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Journal of soil science and plant nutrition

On-line version ISSN 0718-9516

Abstract

BASANTA, R; DE VARENNES, A  and  DIAZ-RAVINA, M. Microbial community structure and biomass of a mine soil with different organic and inorganic treatments and native plants. J. Soil Sci. Plant Nutr. [online]. 2017, vol.17, n.4, pp.839-852. ISSN 0718-9516.  http://dx.doi.org/10.4067/S0718-95162017000400001.

Heavy metals far in excess of trace amounts that are required for healthy plant growth, cause harmful effects on soil microorganisms; however, studies concerning the characterization of microbial communities in mine soils are scarce. The present study is the first attempt to characterize, by means of the analysis of phospholipid fatty acid (PLFA) patterns, soil microbial community composition from a contaminated mine soil (Pb, As) subjected to different remediation technologies. A pot experiment was performed with a soil from the São Domingos mine (South of Portugal) with or without native herbaceous plants combined with the following soil treatments: control; inorganic fertilizer (NPK); inorganic fertilizer plus polyacrylate polymer; inorganic fertilizer plus organic amendment (compost); inorganic fertilizer plus both amendments (compost, polymer). The measurements of PLFA patterns were made on soil samples collected 5 months after the application of remediation treatments. The total microbial biomass and the biomass of specific groups increased notably after soil treatments, particularly those including organic amendments, and were significantly higher in presence of native plants than in the corresponding bare soils. The data also indicated that a plant cover rather than organic and inorganic treatments played the dominant role in determining the composition of the microbial community. An influence of different soil treatments on microbial composition was also observed; the effect of organic amendment being more pronounced than that of the remaining treatments. The results clearly showed the efficacy of a vegetation cover (native plants) combined with the use of organic amendment in the reclamation of this degraded mine soil.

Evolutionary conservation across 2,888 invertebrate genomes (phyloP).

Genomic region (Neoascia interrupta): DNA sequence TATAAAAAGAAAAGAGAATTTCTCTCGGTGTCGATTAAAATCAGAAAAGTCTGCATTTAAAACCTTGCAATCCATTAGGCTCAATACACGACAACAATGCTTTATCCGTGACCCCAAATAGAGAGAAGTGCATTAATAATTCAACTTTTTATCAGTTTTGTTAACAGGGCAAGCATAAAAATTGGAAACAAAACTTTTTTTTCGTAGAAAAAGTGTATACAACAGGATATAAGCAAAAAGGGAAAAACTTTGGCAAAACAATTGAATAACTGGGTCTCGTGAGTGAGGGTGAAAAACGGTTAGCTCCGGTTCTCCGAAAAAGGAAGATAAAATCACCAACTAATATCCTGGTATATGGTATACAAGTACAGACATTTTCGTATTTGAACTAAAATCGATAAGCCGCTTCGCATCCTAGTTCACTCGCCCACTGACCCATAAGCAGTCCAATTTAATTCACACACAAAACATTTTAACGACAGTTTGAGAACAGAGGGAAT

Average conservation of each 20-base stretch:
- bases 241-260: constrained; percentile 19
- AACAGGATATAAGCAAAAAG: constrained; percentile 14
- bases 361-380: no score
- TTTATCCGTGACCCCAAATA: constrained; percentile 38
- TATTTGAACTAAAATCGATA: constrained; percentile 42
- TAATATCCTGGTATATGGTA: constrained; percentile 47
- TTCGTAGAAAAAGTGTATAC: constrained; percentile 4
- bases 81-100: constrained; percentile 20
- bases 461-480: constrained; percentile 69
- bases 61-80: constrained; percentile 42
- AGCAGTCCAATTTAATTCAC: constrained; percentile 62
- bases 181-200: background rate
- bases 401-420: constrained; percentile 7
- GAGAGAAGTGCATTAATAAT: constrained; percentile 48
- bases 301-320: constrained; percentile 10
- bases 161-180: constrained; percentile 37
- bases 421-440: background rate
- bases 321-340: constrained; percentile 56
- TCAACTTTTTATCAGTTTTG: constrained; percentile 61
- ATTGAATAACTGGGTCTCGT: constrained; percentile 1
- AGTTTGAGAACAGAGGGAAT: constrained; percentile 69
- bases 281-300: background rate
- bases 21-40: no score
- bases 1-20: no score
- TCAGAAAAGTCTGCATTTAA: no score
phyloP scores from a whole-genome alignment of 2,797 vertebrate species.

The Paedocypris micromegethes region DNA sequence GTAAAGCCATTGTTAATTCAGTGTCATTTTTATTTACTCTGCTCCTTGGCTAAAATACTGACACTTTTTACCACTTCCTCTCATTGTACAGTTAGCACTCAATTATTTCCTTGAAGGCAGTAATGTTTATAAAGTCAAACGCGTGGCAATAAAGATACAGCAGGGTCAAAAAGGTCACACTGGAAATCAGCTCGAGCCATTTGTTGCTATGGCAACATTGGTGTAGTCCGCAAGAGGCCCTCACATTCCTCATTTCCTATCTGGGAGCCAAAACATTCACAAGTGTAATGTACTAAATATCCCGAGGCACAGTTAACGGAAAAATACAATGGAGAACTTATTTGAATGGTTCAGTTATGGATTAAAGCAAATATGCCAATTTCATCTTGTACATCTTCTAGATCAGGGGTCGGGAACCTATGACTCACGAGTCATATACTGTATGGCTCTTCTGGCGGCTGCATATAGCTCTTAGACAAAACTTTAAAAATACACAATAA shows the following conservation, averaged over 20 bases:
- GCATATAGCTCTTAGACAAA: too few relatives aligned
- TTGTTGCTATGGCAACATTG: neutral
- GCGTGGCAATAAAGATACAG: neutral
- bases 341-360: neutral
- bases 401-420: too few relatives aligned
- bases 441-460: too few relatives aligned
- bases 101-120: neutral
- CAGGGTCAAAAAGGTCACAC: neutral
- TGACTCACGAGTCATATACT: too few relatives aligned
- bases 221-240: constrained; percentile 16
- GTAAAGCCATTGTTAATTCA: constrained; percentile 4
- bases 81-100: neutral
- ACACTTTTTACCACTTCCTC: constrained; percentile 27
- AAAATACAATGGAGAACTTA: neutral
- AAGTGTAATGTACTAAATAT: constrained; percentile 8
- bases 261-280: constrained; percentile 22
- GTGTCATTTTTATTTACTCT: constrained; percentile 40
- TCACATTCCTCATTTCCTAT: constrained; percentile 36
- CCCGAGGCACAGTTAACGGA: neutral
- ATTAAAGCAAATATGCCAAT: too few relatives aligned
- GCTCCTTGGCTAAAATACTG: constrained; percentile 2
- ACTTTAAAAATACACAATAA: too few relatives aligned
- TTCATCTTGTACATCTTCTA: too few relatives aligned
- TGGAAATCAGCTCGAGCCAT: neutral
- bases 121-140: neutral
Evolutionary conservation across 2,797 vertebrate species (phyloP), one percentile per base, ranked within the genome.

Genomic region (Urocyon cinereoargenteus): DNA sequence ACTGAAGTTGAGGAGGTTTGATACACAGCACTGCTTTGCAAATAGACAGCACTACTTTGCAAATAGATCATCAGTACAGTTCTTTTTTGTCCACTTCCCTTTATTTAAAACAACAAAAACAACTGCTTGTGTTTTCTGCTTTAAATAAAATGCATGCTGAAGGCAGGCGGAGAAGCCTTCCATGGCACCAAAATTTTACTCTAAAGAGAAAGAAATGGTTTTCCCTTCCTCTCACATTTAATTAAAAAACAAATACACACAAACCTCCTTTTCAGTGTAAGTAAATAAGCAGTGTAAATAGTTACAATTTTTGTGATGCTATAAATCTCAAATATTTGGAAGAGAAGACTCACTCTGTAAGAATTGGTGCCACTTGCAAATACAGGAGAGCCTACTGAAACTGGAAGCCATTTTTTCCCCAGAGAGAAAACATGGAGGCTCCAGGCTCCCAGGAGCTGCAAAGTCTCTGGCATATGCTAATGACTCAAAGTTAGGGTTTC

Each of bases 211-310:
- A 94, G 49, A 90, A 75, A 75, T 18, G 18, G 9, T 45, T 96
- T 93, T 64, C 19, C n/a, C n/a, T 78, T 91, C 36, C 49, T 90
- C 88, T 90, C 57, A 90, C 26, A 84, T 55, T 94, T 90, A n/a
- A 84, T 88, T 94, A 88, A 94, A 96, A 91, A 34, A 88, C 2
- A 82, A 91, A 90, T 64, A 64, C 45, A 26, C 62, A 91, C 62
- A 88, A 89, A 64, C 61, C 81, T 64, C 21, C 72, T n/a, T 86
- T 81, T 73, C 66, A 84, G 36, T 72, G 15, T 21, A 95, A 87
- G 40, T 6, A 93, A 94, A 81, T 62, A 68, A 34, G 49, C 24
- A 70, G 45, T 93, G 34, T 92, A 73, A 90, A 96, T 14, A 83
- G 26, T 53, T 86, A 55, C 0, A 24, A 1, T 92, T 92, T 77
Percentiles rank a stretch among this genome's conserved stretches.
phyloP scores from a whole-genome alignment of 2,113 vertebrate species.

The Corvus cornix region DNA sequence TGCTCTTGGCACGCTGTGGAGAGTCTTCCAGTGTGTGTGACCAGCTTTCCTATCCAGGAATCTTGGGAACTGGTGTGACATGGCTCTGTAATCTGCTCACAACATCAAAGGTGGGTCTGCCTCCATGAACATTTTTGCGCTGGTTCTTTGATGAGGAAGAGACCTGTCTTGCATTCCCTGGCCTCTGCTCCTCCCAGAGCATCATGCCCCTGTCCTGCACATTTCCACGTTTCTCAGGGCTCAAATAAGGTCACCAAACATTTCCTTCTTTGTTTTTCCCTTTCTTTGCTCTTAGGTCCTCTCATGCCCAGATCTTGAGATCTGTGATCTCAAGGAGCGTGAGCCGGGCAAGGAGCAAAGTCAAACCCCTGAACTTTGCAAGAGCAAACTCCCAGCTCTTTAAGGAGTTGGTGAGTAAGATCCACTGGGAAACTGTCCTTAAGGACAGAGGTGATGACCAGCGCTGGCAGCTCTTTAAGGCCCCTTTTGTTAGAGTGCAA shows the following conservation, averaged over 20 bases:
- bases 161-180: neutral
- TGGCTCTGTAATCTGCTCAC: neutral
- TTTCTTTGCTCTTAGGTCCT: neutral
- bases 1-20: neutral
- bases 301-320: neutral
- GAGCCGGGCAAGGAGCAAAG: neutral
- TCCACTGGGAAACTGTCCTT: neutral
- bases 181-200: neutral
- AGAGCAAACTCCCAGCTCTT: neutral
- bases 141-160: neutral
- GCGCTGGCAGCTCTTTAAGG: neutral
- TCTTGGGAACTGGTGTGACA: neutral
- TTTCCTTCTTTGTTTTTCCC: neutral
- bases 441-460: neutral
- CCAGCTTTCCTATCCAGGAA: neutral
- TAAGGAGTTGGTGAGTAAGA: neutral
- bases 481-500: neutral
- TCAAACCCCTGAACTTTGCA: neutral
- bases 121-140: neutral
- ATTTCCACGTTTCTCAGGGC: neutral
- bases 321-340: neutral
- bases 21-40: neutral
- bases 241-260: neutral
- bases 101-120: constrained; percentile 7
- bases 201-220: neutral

Keywords : Phytoremediation,inorganic fertilizer; compost; polymer; PLFA analysis.

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